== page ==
Black Case Volume 1 & 11: Return From Exile
Blank Forms Editions / After : Still
The welcome reappearance after over forty years of a lost treasure of the Black Arts Movement, written by the Art Ensemble Of Chicago
's Joseph Jarman
. Black Case Volume 1 & 11: Return From Exile
was self-published in 1974 and a second, revised edition was published by Art Ensemble of Chicago Publishing Co. in 1977. Blank Forms Editions / After : Still's reissue is for the most part a facsimile of the later edition.
Jarman, who passed in January 2019, wrote the text over several years before collecting it in book form. Some of it is written in verse, some in prose. There are photos, most of which Jarman took himself, and texts from Art Ensemble event programmes. Much of the focus concerns Jarman's championing of what he and the band dubbed Great Black Music and his belief in music as the healing force of the universe. As much deals with African American history and self-determination moving forward. Jarman's interest in Buddhism and his practice of Aikido, both of which he was involved in from the late 1950s, are other recurring references. A few sections, most notably the poem "El Paso," read rather like Jack Kerouac's 1957 novel On The Road
with an admixture of the experience of white racismafter he left the US army in 1958, having served in southeast Asia, Jarman spent several years criss-crossing the US and Mexico in search of himself. Other passages, such as the heartbeaking poem "We Were Fifteen," deal with William S. Burroughs-like candour with heroin.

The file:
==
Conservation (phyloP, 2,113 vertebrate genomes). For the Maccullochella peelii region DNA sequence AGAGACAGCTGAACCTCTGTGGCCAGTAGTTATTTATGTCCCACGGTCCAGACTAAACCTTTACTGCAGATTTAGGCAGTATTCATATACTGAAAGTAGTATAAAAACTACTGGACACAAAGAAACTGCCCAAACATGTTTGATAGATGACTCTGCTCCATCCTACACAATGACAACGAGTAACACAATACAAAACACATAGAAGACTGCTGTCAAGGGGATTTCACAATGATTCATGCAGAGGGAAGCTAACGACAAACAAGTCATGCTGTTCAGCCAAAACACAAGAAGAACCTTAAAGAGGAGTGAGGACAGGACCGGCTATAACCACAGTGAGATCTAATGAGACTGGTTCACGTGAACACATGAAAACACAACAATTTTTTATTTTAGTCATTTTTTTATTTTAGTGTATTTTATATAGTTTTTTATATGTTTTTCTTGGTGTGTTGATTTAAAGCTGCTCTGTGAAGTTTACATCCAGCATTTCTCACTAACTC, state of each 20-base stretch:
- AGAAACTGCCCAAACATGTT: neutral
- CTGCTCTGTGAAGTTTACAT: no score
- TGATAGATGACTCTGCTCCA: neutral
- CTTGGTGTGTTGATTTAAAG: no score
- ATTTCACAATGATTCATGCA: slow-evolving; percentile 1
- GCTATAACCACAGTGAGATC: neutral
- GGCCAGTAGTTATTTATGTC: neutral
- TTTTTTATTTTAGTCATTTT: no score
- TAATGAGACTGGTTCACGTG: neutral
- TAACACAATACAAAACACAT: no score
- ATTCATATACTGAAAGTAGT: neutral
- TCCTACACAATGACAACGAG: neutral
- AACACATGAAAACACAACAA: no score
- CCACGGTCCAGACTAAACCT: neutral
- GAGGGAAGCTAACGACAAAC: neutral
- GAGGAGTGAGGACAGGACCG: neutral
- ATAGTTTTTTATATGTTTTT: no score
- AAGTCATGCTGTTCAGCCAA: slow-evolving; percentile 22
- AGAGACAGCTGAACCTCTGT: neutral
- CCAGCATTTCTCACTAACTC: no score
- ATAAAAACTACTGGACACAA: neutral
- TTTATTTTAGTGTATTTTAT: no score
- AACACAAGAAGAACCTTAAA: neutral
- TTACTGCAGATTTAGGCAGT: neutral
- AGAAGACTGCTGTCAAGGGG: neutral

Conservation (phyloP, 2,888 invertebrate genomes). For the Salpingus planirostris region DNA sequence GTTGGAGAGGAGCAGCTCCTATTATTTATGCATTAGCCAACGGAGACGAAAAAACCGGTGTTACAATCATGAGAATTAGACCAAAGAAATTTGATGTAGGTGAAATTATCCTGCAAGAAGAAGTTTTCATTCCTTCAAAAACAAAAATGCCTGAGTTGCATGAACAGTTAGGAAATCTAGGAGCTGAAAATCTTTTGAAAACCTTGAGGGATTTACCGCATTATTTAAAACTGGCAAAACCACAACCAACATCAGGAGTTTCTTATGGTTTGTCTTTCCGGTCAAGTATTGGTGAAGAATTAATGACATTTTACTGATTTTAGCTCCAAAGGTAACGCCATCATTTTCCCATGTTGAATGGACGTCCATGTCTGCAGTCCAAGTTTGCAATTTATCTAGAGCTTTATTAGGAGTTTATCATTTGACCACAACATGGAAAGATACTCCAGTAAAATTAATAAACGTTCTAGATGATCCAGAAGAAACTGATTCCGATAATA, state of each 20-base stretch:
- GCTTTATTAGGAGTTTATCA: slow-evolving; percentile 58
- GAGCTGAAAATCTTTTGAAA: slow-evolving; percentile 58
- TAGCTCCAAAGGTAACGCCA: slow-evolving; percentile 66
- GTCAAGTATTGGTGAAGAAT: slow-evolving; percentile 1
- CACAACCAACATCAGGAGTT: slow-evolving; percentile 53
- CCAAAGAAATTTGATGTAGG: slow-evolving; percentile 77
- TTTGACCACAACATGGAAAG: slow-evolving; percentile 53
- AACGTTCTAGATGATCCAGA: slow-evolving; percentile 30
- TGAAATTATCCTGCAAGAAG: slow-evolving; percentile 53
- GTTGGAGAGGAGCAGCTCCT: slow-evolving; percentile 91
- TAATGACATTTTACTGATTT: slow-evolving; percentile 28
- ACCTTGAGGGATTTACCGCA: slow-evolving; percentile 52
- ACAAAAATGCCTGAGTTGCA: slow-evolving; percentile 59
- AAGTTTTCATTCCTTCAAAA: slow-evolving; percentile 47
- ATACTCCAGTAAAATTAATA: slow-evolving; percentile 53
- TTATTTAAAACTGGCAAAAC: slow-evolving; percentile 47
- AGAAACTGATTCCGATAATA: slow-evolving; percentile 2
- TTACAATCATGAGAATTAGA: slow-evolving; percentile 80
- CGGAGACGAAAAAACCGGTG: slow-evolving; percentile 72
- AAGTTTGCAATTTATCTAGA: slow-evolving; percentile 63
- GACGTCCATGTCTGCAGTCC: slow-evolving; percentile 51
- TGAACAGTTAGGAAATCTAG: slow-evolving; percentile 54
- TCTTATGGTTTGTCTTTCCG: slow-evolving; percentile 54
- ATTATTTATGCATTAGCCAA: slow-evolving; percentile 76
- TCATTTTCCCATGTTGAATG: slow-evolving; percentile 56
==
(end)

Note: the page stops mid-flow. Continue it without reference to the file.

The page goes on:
Some of the poems, such as "Non-Cognitive Aspects of the City" and "Odawalla," will be known to fans of the Art Ensemble, incorporated as they were in the band's performances and recordings. The text contains frequent references to black musicians and writers including John Coltrane
, Charlie Parker
, Ornette Coleman
, Muhal Richard Abrams
, Leroi Jones (Amira Baraka) and Amos Tutuola, the Nigerian author of the 1954 novel My Life In The Bush Of Ghosts
, a big influence on Jarman.
The reissue, published in a limited edition, contains a foreword by Jarman's longtime friend, the writer Thulani Davis, and an introduction by Brent Hayes Edwards, author of Epistrophies: Jazz and the Literary Imagination
(Harvard University Press, 2017). The reprint is enthusiastically endorsed by Jarman's Art Ensemble colleague Roscoe Mitchell
. It is the real deal and any fan of Great Black Music will find a rich vein of information and stimulation between its covers.